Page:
It was an early morning last January down in Florida when, with a giant iced coffee in hand, I popped into a large presentation hall to listen to a key Mattress Firm (MFRM) executive speak to a room of about five people. The low turnout was to be expected -- despite being in the news over the past year for its big Sleepy's acquisition and weak stock-price performance, the business of selling mattresses and box springs isn't exactly sexy.
Nevertheless, I sat in and listened to one of the most confusing presentations of my career. The slide deck was so amped up with numbers, projections and pretty charts that I had only one takeaway: Mattress Firm would have a challenging time over the next three years -- integrating a whopping 80 Sleepy's distribution centers and rebannering stores, while also focusing on the core business of selling mattresses across a dizzying array of different brands.
Since then, that general view appears to have played out. I watched a local Sleepy's during the spring take over five months to be converted into a Mattress Firm. The exterior of the building came out great, but the location is horrible -- which underscores a sense on Wall Street that Mattress Firm didn't truly know the extent of Sleepy's issues.
Nevertheless, here comes South African firm Steinhoff International -- paying a 115% premium for a business in organized chaos. It appears to be a trophy purchase by a foreign retailer that wants some respect from the American audience -- and of course, a presence in the U.S. market.
I think Steinhoff is making a big mistake with this one, in terms of premium paid. But apparently they are willing to play the very long view, making a bet that there will be a millennial-led boom in bed and bedding sales over the next 10 years. It's not a far-fetched idea, as buying a bed has taken a back seat to purchasing a new couch and cool appliances during the U.S. housing recovery (see chart, below).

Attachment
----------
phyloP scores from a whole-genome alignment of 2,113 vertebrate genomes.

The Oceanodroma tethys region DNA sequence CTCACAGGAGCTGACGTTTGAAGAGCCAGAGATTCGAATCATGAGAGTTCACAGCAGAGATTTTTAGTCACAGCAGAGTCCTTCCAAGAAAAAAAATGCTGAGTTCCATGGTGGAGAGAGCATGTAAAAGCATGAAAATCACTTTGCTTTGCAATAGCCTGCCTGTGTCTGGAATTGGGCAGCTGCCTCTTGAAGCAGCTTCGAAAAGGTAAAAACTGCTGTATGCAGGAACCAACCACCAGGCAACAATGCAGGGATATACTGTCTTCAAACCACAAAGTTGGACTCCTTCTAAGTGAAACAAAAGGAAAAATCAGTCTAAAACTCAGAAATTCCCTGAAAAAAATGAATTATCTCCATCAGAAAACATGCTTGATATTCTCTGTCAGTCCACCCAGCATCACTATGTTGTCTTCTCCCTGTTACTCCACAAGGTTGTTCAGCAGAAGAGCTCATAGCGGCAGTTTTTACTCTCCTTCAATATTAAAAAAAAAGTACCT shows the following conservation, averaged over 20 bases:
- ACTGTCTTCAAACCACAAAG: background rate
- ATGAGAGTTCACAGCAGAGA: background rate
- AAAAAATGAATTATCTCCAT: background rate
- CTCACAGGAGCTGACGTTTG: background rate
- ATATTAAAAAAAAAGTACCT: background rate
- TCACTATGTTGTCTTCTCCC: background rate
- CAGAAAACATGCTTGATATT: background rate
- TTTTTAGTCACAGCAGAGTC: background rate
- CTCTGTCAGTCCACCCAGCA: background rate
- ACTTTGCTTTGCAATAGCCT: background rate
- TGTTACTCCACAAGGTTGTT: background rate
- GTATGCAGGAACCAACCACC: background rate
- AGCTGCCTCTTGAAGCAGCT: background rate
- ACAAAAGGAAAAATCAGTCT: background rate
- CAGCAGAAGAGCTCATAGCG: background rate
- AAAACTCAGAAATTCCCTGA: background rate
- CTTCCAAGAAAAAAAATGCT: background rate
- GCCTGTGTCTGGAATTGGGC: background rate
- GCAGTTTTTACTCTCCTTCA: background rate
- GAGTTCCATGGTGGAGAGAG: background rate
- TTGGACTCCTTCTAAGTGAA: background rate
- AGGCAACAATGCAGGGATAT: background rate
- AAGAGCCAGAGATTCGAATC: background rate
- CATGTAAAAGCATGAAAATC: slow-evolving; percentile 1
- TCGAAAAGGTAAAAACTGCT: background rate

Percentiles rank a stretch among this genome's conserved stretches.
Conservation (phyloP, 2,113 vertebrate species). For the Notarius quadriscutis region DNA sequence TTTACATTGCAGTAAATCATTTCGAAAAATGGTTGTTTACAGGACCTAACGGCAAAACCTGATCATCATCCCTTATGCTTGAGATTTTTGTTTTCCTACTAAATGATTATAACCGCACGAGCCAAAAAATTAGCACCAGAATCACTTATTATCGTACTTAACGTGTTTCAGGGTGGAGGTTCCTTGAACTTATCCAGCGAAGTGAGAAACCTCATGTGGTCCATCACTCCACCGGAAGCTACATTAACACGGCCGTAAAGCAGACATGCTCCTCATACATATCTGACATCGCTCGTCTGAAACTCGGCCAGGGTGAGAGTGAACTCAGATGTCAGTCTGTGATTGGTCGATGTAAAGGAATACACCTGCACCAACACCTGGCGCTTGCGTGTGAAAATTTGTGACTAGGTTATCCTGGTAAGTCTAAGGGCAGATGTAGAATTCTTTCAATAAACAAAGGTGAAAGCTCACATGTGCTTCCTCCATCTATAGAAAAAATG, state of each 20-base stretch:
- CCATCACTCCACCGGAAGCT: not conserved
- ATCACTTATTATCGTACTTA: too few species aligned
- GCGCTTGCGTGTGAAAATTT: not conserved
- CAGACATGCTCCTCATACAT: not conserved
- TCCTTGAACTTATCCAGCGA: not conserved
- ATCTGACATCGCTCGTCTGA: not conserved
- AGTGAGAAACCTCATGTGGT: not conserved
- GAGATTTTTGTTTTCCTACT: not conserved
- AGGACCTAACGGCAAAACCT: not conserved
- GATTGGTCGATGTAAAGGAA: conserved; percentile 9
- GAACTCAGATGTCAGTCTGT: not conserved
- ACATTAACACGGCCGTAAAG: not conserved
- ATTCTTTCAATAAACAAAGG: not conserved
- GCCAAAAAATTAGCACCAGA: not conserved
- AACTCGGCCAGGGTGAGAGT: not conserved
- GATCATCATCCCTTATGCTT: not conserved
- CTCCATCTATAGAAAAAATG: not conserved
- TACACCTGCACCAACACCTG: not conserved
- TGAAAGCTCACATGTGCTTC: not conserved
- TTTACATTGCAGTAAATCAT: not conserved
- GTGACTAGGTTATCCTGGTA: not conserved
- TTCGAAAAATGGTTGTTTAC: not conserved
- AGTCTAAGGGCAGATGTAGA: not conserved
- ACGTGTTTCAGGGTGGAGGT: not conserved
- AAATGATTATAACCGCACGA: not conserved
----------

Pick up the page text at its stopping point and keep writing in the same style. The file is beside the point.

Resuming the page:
Source: Mattress Firm; ISPA
Here is the key question that arises for me in the face of this zany deal: Is foreign money circling distressed retail assets?
Make no mistake, there is a very long list of retailers I would characterize as distressed -- as a result of the shift online, mismanagement in dealing with that shift, and how all of this has affected their businesses.
Here are a few characteristics of a present-day distressed retailer:
- Plunging same-store sales for well over a year;
- A general sense that no new initiative is working, or could work, to improve sales and profit margins;
- A stock price nowhere near its 52-week high.
I think the time has come to seriously consider Macy's (M) as a prime target for foreign money that wants to make a big splash in the U.S. market -- and is willing to pay through the nose to make it happen.
With Macy's, one must acknowledge that near-term results will likely continue to be very weak -- second-quarter results set for release this week will no doubt be soft -- but that some exposure to the stock could be quite lucrative if a credible deal surfaces. For all its problems, Macy's has some bedrock elements that are likely of serious interest to would-be foreign buyers.
- Ownership of prime real estate.
- Ownership of prime real estate that is being undervalued by a quarter-to-quarter-focused Wall Street.
- A trophy property in New York City. Who can't imagine the Macy's Thanksgiving Day Parade being sponsored by the Russians or Chinese?
- A national presence.
- A viable online business.
- An iconic name.
- Several competitors that remain weak at their core (Sears (SHLD) and J.C. Penney (JCP) , for example).
If an outfit like Mattress Firm could be scooped up, it is easy to believe that someone, somewhere, is presently sniffing around Macy's. With a management transition underway and the stock price under pressure, it would be wise to strike now on Macy's.